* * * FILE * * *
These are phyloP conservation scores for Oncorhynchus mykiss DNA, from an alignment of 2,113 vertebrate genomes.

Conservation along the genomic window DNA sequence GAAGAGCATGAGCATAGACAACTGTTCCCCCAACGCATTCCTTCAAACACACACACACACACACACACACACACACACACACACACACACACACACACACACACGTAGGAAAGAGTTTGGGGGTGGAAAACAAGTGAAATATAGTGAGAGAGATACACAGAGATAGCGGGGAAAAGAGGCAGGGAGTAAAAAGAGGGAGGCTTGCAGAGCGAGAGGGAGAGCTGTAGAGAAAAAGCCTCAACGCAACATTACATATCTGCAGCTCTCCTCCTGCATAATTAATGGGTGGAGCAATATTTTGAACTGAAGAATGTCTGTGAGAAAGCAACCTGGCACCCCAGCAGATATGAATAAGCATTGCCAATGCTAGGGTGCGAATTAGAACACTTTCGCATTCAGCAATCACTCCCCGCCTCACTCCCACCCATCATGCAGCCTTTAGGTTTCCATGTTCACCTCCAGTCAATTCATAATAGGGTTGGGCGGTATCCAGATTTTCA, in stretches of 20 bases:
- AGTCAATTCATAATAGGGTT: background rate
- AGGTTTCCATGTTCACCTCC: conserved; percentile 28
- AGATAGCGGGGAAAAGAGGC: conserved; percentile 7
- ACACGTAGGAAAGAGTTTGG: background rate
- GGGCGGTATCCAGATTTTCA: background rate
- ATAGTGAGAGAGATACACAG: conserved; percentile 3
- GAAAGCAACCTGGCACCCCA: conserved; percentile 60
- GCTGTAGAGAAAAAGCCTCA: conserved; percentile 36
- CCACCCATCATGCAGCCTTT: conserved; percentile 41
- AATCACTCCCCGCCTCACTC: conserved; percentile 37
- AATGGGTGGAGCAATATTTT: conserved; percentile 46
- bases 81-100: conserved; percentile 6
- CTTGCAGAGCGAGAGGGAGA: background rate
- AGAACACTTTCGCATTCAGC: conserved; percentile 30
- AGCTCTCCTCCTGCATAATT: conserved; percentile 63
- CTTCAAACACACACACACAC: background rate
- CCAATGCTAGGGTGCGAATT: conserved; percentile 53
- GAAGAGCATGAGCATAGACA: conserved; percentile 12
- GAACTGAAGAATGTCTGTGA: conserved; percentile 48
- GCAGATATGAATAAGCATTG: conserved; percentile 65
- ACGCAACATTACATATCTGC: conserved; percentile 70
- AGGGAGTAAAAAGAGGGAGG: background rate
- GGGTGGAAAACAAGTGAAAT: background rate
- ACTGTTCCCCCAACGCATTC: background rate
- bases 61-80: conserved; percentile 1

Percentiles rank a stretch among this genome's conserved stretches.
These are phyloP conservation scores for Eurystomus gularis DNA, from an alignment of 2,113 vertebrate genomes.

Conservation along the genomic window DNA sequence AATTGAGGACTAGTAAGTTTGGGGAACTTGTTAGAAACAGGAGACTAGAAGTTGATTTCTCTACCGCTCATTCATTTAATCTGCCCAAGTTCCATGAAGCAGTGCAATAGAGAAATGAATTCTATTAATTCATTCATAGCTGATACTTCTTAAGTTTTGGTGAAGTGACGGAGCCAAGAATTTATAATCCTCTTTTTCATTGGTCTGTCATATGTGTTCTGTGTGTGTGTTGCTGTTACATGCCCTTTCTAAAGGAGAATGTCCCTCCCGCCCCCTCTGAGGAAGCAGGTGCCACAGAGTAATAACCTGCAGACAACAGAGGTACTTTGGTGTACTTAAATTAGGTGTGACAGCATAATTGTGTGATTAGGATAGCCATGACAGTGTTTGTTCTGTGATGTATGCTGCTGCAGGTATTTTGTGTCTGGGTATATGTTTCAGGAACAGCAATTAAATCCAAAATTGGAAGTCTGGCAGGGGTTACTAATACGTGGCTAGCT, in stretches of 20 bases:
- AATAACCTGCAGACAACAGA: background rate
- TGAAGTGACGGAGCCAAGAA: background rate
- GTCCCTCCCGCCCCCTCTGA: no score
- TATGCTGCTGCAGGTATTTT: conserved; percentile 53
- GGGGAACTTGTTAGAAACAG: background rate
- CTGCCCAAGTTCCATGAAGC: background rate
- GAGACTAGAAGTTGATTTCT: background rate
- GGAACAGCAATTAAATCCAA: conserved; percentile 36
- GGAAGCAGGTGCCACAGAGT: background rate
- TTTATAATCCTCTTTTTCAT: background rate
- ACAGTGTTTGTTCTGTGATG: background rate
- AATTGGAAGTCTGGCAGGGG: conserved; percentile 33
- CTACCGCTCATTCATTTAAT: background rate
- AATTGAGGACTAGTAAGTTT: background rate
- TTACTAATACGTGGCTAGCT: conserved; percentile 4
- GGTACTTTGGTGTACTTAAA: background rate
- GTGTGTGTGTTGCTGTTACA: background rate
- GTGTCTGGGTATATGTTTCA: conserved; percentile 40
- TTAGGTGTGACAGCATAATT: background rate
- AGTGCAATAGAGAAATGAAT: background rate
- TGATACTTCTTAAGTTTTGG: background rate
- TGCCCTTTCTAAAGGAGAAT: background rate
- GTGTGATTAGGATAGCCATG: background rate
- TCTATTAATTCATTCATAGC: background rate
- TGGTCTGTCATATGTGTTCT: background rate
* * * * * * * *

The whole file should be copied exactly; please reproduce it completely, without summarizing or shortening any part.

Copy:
These are phyloP conservation scores for Oncorhynchus mykiss DNA, from an alignment of 2,113 vertebrate genomes.

Conservation along the genomic window DNA sequence GAAGAGCATGAGCATAGACAACTGTTCCCCCAACGCATTCCTTCAAACACACACACACACACACACACACACACACACACACACACACACACACACACACACACGTAGGAAAGAGTTTGGGGGTGGAAAACAAGTGAAATATAGTGAGAGAGATACACAGAGATAGCGGGGAAAAGAGGCAGGGAGTAAAAAGAGGGAGGCTTGCAGAGCGAGAGGGAGAGCTGTAGAGAAAAAGCCTCAACGCAACATTACATATCTGCAGCTCTCCTCCTGCATAATTAATGGGTGGAGCAATATTTTGAACTGAAGAATGTCTGTGAGAAAGCAACCTGGCACCCCAGCAGATATGAATAAGCATTGCCAATGCTAGGGTGCGAATTAGAACACTTTCGCATTCAGCAATCACTCCCCGCCTCACTCCCACCCATCATGCAGCCTTTAGGTTTCCATGTTCACCTCCAGTCAATTCATAATAGGGTTGGGCGGTATCCAGATTTTCA, in stretches of 20 bases:
- AGTCAATTCATAATAGGGTT: background rate
- AGGTTTCCATGTTCACCTCC: conserved; percentile 28
- AGATAGCGGGGAAAAGAGGC: conserved; percentile 7
- ACACGTAGGAAAGAGTTTGG: background rate
- GGGCGGTATCCAGATTTTCA: background rate
- ATAGTGAGAGAGATACACAG: conserved; percentile 3
- GAAAGCAACCTGGCACCCCA: conserved; percentile 60
- GCTGTAGAGAAAAAGCCTCA: conserved; percentile 36
- CCACCCATCATGCAGCCTTT: conserved; percentile 41
- AATCACTCCCCGCCTCACTC: conserved; percentile 37
- AATGGGTGGAGCAATATTTT: conserved; percentile 46
- bases 81-100: conserved; percentile 6
- CTTGCAGAGCGAGAGGGAGA: background rate
- AGAACACTTTCGCATTCAGC: conserved; percentile 30
- AGCTCTCCTCCTGCATAATT: conserved; percentile 63
- CTTCAAACACACACACACAC: background rate
- CCAATGCTAGGGTGCGAATT: conserved; percentile 53
- GAAGAGCATGAGCATAGACA: conserved; percentile 12
- GAACTGAAGAATGTCTGTGA: conserved; percentile 48
- GCAGATATGAATAAGCATTG: conserved; percentile 65
- ACGCAACATTACATATCTGC: conserved; percentile 70
- AGGGAGTAAAAAGAGGGAGG: background rate
- GGGTGGAAAACAAGTGAAAT: background rate
- ACTGTTCCCCCAACGCATTC: background rate
- bases 61-80: conserved; percentile 1

Percentiles rank a stretch among this genome's conserved stretches.
These are phyloP conservation scores for Eurystomus gularis DNA, from an alignment of 2,113 vertebrate genomes.

Conservation along the genomic window DNA sequence AATTGAGGACTAGTAAGTTTGGGGAACTTGTTAGAAACAGGAGACTAGAAGTTGATTTCTCTACCGCTCATTCATTTAATCTGCCCAAGTTCCATGAAGCAGTGCAATAGAGAAATGAATTCTATTAATTCATTCATAGCTGATACTTCTTAAGTTTTGGTGAAGTGACGGAGCCAAGAATTTATAATCCTCTTTTTCATTGGTCTGTCATATGTGTTCTGTGTGTGTGTTGCTGTTACATGCCCTTTCTAAAGGAGAATGTCCCTCCCGCCCCCTCTGAGGAAGCAGGTGCCACAGAGTAATAACCTGCAGACAACAGAGGTACTTTGGTGTACTTAAATTAGGTGTGACAGCATAATTGTGTGATTAGGATAGCCATGACAGTGTTTGTTCTGTGATGTATGCTGCTGCAGGTATTTTGTGTCTGGGTATATGTTTCAGGAACAGCAATTAAATCCAAAATTGGAAGTCTGGCAGGGGTTACTAATACGTGGCTAGCT, in stretches of 20 bases:
- AATAACCTGCAGACAACAGA: background rate
- TGAAGTGACGGAGCCAAGAA: background rate
- GTCCCTCCCGCCCCCTCTGA: no score
- TATGCTGCTGCAGGTATTTT: conserved; percentile 53
- GGGGAACTTGTTAGAAACAG: background rate
- CTGCCCAAGTTCCATGAAGC: background rate
- GAGACTAGAAGTTGATTTCT: background rate
- GGAACAGCAATTAAATCCAA: conserved; percentile 36
- GGAAGCAGGTGCCACAGAGT: background rate
- TTTATAATCCTCTTTTTCAT: background rate
- ACAGTGTTTGTTCTGTGATG: background rate
- AATTGGAAGTCTGGCAGGGG: conserved; percentile 33
- CTACCGCTCATTCATTTAAT: background rate
- AATTGAGGACTAGTAAGTTT: background rate
- TTACTAATACGTGGCTAGCT: conserved; percentile 4
- GGTACTTTGGTGTACTTAAA: background rate
- GTGTGTGTGTTGCTGTTACA: background rate
- GTGTCTGGGTATATGTTTCA: conserved; percentile 40
- TTAGGTGTGACAGCATAATT: background rate
- AGTGCAATAGAGAAATGAAT: background rate
- TGATACTTCTTAAGTTTTGG: background rate
- TGCCCTTTCTAAAGGAGAAT: background rate
- GTGTGATTAGGATAGCCATG: background rate
- TCTATTAATTCATTCATAGC: background rate
- TGGTCTGTCATATGTGTTCT: background rate